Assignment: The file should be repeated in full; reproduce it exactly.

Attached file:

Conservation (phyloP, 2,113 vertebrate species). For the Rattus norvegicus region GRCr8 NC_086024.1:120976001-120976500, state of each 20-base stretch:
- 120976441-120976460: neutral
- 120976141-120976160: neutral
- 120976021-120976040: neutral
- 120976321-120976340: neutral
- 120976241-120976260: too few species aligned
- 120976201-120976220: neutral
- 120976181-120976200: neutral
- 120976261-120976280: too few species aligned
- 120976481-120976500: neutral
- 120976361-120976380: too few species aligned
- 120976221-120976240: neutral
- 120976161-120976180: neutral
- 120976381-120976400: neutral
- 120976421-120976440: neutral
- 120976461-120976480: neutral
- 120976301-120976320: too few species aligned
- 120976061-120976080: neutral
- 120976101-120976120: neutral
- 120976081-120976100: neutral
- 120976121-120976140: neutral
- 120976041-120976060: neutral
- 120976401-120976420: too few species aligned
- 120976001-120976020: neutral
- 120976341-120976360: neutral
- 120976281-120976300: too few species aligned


Conservation (phyloP, 2,113 vertebrate species). For the Rattus norvegicus region GRCr8 NC_086024.1:120976001-120976500, state of each 20-base stretch:
- 120976441-120976460: neutral
- 120976141-120976160: neutral
- 120976021-120976040: neutral
- 120976321-120976340: neutral
- 120976241-120976260: too few species aligned
- 120976201-120976220: neutral
- 120976181-120976200: neutral
- 120976261-120976280: too few species aligned
- 120976481-120976500: neutral
- 120976361-120976380: too few species aligned
- 120976221-120976240: neutral
- 120976161-120976180: neutral
- 120976381-120976400: neutral
- 120976421-120976440: neutral
- 120976461-120976480: neutral
- 120976301-120976320: too few species aligned
- 120976061-120976080: neutral
- 120976101-120976120: neutral
- 120976081-120976100: neutral
- 120976121-120976140: neutral
- 120976041-120976060: neutral
- 120976401-120976420: too few species aligned
- 120976001-120976020: neutral
- 120976341-120976360: neutral
- 120976281-120976300: too few species aligned